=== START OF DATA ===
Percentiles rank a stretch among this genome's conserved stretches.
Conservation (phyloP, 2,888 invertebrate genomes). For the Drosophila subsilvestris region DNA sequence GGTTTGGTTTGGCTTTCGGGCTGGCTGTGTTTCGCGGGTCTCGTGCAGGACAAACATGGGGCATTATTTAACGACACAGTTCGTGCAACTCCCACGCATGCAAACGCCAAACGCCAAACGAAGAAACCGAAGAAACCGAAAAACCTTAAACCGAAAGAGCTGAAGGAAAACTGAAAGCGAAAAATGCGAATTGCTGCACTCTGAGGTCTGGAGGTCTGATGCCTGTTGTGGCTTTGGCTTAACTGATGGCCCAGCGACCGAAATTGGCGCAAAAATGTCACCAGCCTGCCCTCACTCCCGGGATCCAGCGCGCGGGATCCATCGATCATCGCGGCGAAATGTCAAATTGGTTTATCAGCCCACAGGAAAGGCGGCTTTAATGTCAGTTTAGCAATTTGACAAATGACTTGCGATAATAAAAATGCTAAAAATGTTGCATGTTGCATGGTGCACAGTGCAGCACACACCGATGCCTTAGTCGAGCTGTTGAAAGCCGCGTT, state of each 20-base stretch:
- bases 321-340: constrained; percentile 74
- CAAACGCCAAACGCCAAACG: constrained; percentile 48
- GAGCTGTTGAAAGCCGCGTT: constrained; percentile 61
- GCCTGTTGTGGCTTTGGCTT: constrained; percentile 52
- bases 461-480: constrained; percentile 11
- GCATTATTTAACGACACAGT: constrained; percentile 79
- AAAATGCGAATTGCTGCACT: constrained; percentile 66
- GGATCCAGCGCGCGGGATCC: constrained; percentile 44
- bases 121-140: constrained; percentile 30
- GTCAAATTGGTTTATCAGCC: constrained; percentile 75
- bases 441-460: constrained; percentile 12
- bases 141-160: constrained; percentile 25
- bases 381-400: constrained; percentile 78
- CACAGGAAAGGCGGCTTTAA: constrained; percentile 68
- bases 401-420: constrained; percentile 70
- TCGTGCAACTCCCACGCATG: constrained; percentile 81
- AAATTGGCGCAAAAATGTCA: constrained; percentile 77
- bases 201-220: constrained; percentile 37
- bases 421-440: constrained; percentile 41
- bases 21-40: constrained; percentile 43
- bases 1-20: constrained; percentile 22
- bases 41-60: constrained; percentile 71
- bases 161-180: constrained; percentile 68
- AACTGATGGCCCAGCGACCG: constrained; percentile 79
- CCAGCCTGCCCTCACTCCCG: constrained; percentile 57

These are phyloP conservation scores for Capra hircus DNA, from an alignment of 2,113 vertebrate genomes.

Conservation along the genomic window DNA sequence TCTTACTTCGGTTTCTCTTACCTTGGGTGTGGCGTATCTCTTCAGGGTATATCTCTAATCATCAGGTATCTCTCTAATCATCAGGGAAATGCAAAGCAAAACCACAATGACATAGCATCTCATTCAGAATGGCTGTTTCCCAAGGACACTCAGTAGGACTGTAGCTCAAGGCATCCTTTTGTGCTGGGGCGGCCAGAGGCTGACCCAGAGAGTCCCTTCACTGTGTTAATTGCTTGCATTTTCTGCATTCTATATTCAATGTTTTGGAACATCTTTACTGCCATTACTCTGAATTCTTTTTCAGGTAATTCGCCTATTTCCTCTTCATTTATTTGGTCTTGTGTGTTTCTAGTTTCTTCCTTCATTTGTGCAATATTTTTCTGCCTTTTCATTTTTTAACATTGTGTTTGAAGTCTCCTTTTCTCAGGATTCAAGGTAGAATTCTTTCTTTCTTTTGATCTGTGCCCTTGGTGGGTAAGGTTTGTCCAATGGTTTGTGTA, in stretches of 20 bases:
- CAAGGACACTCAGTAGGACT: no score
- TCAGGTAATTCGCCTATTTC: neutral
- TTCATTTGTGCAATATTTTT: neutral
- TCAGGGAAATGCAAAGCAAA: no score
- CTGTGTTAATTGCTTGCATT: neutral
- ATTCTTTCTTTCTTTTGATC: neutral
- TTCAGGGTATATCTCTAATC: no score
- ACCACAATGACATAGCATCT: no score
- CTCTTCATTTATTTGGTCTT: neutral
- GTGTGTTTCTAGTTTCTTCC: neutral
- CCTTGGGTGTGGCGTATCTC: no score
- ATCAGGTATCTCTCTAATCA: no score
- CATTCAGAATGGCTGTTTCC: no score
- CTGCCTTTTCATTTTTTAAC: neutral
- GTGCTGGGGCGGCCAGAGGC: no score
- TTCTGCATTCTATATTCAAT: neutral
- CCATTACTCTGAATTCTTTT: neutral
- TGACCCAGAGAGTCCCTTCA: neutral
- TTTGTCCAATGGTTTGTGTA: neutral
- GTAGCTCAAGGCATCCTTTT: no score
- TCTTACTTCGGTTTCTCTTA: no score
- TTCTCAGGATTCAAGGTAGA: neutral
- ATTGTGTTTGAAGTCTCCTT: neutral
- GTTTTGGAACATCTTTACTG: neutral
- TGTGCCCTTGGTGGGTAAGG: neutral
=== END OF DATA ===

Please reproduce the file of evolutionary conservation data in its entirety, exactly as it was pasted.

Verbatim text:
Percentiles rank a stretch among this genome's conserved stretches.
Conservation (phyloP, 2,888 invertebrate genomes). For the Drosophila subsilvestris region DNA sequence GGTTTGGTTTGGCTTTCGGGCTGGCTGTGTTTCGCGGGTCTCGTGCAGGACAAACATGGGGCATTATTTAACGACACAGTTCGTGCAACTCCCACGCATGCAAACGCCAAACGCCAAACGAAGAAACCGAAGAAACCGAAAAACCTTAAACCGAAAGAGCTGAAGGAAAACTGAAAGCGAAAAATGCGAATTGCTGCACTCTGAGGTCTGGAGGTCTGATGCCTGTTGTGGCTTTGGCTTAACTGATGGCCCAGCGACCGAAATTGGCGCAAAAATGTCACCAGCCTGCCCTCACTCCCGGGATCCAGCGCGCGGGATCCATCGATCATCGCGGCGAAATGTCAAATTGGTTTATCAGCCCACAGGAAAGGCGGCTTTAATGTCAGTTTAGCAATTTGACAAATGACTTGCGATAATAAAAATGCTAAAAATGTTGCATGTTGCATGGTGCACAGTGCAGCACACACCGATGCCTTAGTCGAGCTGTTGAAAGCCGCGTT, state of each 20-base stretch:
- bases 321-340: constrained; percentile 74
- CAAACGCCAAACGCCAAACG: constrained; percentile 48
- GAGCTGTTGAAAGCCGCGTT: constrained; percentile 61
- GCCTGTTGTGGCTTTGGCTT: constrained; percentile 52
- bases 461-480: constrained; percentile 11
- GCATTATTTAACGACACAGT: constrained; percentile 79
- AAAATGCGAATTGCTGCACT: constrained; percentile 66
- GGATCCAGCGCGCGGGATCC: constrained; percentile 44
- bases 121-140: constrained; percentile 30
- GTCAAATTGGTTTATCAGCC: constrained; percentile 75
- bases 441-460: constrained; percentile 12
- bases 141-160: constrained; percentile 25
- bases 381-400: constrained; percentile 78
- CACAGGAAAGGCGGCTTTAA: constrained; percentile 68
- bases 401-420: constrained; percentile 70
- TCGTGCAACTCCCACGCATG: constrained; percentile 81
- AAATTGGCGCAAAAATGTCA: constrained; percentile 77
- bases 201-220: constrained; percentile 37
- bases 421-440: constrained; percentile 41
- bases 21-40: constrained; percentile 43
- bases 1-20: constrained; percentile 22
- bases 41-60: constrained; percentile 71
- bases 161-180: constrained; percentile 68
- AACTGATGGCCCAGCGACCG: constrained; percentile 79
- CCAGCCTGCCCTCACTCCCG: constrained; percentile 57

These are phyloP conservation scores for Capra hircus DNA, from an alignment of 2,113 vertebrate genomes.

Conservation along the genomic window DNA sequence TCTTACTTCGGTTTCTCTTACCTTGGGTGTGGCGTATCTCTTCAGGGTATATCTCTAATCATCAGGTATCTCTCTAATCATCAGGGAAATGCAAAGCAAAACCACAATGACATAGCATCTCATTCAGAATGGCTGTTTCCCAAGGACACTCAGTAGGACTGTAGCTCAAGGCATCCTTTTGTGCTGGGGCGGCCAGAGGCTGACCCAGAGAGTCCCTTCACTGTGTTAATTGCTTGCATTTTCTGCATTCTATATTCAATGTTTTGGAACATCTTTACTGCCATTACTCTGAATTCTTTTTCAGGTAATTCGCCTATTTCCTCTTCATTTATTTGGTCTTGTGTGTTTCTAGTTTCTTCCTTCATTTGTGCAATATTTTTCTGCCTTTTCATTTTTTAACATTGTGTTTGAAGTCTCCTTTTCTCAGGATTCAAGGTAGAATTCTTTCTTTCTTTTGATCTGTGCCCTTGGTGGGTAAGGTTTGTCCAATGGTTTGTGTA, in stretches of 20 bases:
- CAAGGACACTCAGTAGGACT: no score
- TCAGGTAATTCGCCTATTTC: neutral
- TTCATTTGTGCAATATTTTT: neutral
- TCAGGGAAATGCAAAGCAAA: no score
- CTGTGTTAATTGCTTGCATT: neutral
- ATTCTTTCTTTCTTTTGATC: neutral
- TTCAGGGTATATCTCTAATC: no score
- ACCACAATGACATAGCATCT: no score
- CTCTTCATTTATTTGGTCTT: neutral
- GTGTGTTTCTAGTTTCTTCC: neutral
- CCTTGGGTGTGGCGTATCTC: no score
- ATCAGGTATCTCTCTAATCA: no score
- CATTCAGAATGGCTGTTTCC: no score
- CTGCCTTTTCATTTTTTAAC: neutral
- GTGCTGGGGCGGCCAGAGGC: no score
- TTCTGCATTCTATATTCAAT: neutral
- CCATTACTCTGAATTCTTTT: neutral
- TGACCCAGAGAGTCCCTTCA: neutral
- TTTGTCCAATGGTTTGTGTA: neutral
- GTAGCTCAAGGCATCCTTTT: no score
- TCTTACTTCGGTTTCTCTTA: no score
- TTCTCAGGATTCAAGGTAGA: neutral
- ATTGTGTTTGAAGTCTCCTT: neutral
- GTTTTGGAACATCTTTACTG: neutral
- TGTGCCCTTGGTGGGTAAGG: neutral